One item that we did not have was any pictures of the event. Being a small community newspaper, we did not subscribe to the AP photo service that larger papers use. Our photos all were taken by a staff reporter or photographer each day. I knew that we needed art to complete the slice of history that we were going to print. I decided to take a digital photo of the crash as it played on the TV. We gave credit to the appropriate network and channel. Later that day, AP opened up the photo gallery to all members, and we were able to get more photos from them for subsequent editions.
We knew that the story would continue to unfold, so we referenced the time that we pulled the story as an editor’s note, so that as the story developed, the reader had the reference to the time and what was known at that point.
The page was redone and sent to the pressroom. We restarted the press at about noon, and the employees watched in silence as the papers rolled off. There was a stack that came off first that was placed near the employee crowd, and they all picked up a paper to see what we had produced for our readers.
Once the paper was printed, the planning began for the next day to get the local reactions and related local stories for our readers. The planning for that continued for hours as stories were assigned and angles were explored.
As the work day came to a close and 5 o’clock arrived, our thoughts transformed from our obligation to our readers to our families and friends and to our country. It is amazing the feeling that I had when I went from thinking about our coverage of the terrorist attacks to the meaning of the tragedy to me. At that moment, I was saddened for the people who were in the World Trade Center and in those planes, and the heartbreak and worry that the families of those people were feeling. I turned my thoughts to my own family and how, at that moment, I needed to see them and hug them and be with them.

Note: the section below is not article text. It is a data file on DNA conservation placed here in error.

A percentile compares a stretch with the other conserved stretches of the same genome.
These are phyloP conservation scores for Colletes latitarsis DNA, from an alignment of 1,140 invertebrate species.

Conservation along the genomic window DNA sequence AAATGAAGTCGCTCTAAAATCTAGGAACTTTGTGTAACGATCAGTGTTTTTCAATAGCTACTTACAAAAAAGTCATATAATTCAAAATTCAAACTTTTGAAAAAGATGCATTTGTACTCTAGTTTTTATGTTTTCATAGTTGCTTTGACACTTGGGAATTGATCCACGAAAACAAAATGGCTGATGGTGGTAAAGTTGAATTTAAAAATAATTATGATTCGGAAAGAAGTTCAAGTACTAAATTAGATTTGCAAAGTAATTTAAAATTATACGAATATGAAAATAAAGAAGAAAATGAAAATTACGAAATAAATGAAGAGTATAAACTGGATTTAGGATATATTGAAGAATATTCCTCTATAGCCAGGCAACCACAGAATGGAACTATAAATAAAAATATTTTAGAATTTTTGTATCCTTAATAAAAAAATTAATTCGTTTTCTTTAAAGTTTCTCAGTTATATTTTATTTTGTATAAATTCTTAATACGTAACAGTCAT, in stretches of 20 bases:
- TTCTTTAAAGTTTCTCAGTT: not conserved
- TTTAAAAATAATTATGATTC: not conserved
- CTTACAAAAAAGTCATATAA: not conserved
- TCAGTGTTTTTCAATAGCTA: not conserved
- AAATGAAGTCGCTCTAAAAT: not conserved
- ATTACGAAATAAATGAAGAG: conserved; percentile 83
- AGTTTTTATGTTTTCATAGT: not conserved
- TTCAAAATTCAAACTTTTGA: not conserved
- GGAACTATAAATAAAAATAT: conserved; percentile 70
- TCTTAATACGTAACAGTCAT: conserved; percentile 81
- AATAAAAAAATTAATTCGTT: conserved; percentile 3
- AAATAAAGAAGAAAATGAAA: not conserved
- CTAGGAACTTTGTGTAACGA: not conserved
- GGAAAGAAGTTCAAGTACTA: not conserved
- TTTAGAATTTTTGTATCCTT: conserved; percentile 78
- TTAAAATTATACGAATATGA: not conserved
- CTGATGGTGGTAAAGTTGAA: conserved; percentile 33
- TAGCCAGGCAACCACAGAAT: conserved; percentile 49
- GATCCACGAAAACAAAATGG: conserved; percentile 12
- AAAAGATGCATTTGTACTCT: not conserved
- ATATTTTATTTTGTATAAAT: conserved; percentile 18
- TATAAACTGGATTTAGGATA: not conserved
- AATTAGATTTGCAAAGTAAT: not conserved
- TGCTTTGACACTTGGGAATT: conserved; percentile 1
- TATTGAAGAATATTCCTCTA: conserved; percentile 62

I immediately headed home. The adrenaline rush that had kept me going during the day had extinguished. I was separating my focus from the newspaper to the reality of what had happened and the uncertainty that we faced as a country. I wanted to be able to assure my wife and kids that everything would be OK, but I could not do that. All I knew was that the world would never be the same again.
Each Sept. 11, I think about that day. I think about the hard work that the newspaper folks put in and what a challenge that we faced to put out a paper that had correct and timely information. I also think about how I disliked the uncertainty that I felt that day and how I wanted to protect my family, but wasn’t sure how. I think about those people who were in the planes, the Pentagon and the World Trade Center, and how as their day started innocently on 9/11, and my sadness is renewed.
B.J. Riley is publisher of the Tribune-Star. He can be reached at firstname.lastname@example.org or (812) 231-4297.